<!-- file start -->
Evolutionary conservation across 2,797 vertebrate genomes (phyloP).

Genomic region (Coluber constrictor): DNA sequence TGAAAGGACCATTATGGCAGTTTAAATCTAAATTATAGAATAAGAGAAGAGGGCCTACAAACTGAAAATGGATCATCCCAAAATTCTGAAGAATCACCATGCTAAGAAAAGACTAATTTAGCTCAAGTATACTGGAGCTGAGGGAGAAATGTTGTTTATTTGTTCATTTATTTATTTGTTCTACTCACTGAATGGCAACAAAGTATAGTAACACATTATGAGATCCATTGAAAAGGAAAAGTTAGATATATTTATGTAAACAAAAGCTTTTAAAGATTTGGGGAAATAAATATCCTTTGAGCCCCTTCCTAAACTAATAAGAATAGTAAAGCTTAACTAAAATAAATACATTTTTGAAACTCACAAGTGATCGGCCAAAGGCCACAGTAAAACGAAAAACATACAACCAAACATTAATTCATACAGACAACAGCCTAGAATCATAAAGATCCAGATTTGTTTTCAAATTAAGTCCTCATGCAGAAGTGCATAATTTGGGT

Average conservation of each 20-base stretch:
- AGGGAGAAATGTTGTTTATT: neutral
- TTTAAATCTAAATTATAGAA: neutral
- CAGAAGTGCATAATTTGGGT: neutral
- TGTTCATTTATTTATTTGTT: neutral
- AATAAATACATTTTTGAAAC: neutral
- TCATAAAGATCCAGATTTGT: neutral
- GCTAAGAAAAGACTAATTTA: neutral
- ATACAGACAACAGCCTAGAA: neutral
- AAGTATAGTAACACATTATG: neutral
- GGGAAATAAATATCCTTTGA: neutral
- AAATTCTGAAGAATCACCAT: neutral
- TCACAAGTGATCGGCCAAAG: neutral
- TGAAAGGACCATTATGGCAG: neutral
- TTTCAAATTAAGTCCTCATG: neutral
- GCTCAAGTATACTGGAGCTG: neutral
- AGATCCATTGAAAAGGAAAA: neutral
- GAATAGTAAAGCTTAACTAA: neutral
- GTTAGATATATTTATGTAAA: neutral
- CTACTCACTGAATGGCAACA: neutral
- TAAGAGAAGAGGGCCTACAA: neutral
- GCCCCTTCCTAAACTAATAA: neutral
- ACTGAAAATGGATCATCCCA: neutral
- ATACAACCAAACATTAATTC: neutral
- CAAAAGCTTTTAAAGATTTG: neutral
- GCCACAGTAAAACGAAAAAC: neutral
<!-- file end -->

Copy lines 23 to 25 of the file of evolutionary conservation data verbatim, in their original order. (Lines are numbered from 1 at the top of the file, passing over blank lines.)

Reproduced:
- TAAGAGAAGAGGGCCTACAA: neutral
- GCCCCTTCCTAAACTAATAA: neutral
- ACTGAAAATGGATCATCCCA: neutral